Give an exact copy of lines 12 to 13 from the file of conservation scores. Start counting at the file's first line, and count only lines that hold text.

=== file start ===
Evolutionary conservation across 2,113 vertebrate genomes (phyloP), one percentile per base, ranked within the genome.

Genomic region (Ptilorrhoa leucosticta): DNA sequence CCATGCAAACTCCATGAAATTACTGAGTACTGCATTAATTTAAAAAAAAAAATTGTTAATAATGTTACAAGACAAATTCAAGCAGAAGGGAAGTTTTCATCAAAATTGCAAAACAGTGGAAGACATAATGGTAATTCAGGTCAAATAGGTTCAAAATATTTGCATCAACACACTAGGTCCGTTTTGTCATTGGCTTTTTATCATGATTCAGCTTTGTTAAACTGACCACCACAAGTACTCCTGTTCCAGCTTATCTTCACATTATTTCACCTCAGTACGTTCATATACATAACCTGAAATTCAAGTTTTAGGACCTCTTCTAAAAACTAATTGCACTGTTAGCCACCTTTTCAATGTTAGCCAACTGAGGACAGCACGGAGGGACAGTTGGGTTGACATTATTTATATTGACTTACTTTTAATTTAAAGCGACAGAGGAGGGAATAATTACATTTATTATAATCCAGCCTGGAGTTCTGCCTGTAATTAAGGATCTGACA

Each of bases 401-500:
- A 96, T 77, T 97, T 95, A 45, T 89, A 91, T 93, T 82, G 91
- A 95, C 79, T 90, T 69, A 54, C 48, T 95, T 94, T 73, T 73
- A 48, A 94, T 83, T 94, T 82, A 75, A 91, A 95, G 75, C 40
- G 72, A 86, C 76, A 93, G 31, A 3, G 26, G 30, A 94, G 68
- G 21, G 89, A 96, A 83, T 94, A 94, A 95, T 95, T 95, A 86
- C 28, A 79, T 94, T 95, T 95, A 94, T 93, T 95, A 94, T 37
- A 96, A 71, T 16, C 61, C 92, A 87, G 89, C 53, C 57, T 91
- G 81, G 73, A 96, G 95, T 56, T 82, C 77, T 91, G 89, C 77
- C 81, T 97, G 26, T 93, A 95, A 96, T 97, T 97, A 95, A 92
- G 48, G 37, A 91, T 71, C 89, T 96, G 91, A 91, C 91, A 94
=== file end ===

- C 81, T 97, G 26, T 93, A 95, A 96, T 97, T 97, A 95, A 92
- G 48, G 37, A 91, T 71, C 89, T 96, G 91, A 91, C 91, A 94